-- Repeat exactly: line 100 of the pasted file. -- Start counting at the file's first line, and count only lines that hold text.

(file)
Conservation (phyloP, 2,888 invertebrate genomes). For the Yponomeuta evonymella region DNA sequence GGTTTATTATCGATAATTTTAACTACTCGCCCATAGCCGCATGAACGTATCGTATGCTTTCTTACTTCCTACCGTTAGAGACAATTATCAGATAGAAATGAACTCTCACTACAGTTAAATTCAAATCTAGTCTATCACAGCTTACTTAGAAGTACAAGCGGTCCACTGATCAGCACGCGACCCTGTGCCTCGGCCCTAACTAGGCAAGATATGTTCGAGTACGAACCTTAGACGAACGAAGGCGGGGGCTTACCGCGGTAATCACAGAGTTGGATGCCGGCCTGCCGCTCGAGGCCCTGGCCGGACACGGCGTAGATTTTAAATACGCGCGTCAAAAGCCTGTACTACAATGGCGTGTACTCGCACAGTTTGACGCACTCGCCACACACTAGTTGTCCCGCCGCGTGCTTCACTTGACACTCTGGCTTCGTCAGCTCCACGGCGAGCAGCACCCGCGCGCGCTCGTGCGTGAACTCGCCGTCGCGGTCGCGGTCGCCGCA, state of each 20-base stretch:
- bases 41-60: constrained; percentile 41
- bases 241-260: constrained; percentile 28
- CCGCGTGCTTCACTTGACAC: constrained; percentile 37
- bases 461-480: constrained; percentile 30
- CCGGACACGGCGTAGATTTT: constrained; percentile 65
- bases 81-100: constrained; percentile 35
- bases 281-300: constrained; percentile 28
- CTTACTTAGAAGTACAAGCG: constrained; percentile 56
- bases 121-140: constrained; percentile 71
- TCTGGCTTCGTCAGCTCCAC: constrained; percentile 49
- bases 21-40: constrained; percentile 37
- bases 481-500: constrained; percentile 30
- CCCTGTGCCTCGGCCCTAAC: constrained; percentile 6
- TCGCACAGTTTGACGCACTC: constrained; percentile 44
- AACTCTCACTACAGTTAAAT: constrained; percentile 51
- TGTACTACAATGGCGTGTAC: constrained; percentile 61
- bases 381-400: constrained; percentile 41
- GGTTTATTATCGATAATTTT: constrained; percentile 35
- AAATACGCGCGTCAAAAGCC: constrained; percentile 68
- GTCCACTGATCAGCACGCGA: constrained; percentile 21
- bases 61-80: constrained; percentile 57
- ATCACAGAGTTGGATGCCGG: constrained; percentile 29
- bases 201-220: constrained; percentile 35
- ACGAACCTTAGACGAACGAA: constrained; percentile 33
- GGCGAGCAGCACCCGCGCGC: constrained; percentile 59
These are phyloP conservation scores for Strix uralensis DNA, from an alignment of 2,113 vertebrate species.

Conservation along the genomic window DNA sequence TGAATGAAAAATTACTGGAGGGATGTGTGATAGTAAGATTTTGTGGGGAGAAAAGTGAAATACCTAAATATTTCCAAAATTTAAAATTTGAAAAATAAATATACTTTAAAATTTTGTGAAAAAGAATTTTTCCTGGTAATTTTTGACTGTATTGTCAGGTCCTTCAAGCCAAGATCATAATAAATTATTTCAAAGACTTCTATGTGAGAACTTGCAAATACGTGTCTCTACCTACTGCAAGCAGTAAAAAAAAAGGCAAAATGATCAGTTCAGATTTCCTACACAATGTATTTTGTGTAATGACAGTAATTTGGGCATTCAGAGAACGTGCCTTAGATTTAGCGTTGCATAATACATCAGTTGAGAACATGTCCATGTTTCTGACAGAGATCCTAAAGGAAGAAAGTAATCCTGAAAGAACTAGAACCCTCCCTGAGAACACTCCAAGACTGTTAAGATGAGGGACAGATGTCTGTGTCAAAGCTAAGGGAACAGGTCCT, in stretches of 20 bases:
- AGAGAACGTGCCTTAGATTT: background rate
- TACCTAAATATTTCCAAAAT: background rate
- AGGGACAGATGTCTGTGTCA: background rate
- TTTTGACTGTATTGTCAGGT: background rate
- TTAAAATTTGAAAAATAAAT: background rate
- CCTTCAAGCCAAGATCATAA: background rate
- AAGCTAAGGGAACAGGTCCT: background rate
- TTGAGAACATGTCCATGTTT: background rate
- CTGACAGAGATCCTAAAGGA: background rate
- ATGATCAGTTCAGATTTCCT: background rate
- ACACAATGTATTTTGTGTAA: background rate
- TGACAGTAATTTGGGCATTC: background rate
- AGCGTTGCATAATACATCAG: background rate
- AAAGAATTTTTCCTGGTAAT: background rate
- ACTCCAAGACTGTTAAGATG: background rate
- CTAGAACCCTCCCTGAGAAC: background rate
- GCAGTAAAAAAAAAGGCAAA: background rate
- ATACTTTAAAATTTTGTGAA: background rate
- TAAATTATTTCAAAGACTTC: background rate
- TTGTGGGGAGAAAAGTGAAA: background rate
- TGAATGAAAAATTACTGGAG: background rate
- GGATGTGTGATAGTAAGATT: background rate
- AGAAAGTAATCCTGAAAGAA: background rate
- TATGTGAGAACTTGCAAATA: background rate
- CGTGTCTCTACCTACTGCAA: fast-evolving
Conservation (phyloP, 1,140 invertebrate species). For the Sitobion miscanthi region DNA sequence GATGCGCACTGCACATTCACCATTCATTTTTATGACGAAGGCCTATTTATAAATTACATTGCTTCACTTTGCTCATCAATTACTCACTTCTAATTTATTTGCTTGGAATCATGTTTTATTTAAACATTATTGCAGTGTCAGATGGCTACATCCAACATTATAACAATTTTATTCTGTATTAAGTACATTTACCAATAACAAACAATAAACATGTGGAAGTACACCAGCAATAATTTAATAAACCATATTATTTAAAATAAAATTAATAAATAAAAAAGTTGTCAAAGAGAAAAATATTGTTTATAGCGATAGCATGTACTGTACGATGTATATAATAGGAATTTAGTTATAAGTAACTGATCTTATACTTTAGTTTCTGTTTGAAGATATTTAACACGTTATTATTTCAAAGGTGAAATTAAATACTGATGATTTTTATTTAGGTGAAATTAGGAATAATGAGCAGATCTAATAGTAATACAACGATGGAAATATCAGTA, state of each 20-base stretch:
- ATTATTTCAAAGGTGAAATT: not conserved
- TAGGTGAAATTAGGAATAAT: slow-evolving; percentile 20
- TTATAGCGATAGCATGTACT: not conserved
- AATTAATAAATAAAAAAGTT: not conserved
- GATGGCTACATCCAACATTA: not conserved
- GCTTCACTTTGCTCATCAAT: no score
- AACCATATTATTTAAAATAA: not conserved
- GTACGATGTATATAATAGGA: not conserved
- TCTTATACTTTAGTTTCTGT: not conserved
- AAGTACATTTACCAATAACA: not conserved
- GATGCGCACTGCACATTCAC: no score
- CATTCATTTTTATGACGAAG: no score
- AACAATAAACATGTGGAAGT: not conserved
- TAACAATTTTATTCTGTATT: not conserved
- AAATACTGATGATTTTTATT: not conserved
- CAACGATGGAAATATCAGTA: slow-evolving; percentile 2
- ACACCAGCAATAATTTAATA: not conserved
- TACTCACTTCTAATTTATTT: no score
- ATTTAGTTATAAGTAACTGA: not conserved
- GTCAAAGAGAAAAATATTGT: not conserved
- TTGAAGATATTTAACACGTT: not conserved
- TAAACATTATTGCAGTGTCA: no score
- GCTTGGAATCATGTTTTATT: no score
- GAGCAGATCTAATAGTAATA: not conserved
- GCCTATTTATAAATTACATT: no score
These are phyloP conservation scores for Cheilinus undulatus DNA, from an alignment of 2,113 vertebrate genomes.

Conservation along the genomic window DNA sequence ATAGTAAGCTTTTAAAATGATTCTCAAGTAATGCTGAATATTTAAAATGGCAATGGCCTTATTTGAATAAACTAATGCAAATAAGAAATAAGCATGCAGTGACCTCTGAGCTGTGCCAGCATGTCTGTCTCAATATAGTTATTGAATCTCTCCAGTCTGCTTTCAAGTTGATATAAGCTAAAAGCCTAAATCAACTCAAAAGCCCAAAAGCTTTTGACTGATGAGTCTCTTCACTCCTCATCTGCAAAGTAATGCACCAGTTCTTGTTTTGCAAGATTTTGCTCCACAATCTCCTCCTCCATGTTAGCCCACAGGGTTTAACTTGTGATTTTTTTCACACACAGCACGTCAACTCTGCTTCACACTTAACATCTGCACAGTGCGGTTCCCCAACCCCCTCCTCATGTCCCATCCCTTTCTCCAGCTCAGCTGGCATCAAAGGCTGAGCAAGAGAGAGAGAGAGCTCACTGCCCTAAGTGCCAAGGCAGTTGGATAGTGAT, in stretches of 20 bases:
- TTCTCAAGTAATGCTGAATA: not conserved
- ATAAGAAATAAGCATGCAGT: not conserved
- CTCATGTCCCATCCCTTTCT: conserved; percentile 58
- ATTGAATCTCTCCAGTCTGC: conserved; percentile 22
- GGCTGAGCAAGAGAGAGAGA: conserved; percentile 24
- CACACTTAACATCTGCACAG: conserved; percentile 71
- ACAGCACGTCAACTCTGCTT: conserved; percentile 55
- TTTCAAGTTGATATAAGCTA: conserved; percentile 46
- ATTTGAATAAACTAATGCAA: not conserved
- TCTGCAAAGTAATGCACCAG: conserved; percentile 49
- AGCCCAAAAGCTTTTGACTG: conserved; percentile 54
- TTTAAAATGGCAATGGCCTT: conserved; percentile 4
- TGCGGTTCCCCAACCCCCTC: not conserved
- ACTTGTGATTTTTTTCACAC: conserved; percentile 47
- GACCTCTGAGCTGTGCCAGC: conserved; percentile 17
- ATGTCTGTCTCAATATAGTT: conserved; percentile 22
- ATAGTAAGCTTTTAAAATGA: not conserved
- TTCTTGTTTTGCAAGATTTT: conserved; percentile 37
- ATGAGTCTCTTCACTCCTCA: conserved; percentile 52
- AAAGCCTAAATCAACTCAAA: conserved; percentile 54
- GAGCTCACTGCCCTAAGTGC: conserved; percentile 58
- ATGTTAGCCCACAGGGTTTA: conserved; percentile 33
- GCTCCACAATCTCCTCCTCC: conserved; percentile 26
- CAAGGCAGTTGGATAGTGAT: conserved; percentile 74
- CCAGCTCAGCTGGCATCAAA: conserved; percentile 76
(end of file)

- ATGAGTCTCTTCACTCCTCA: conserved; percentile 52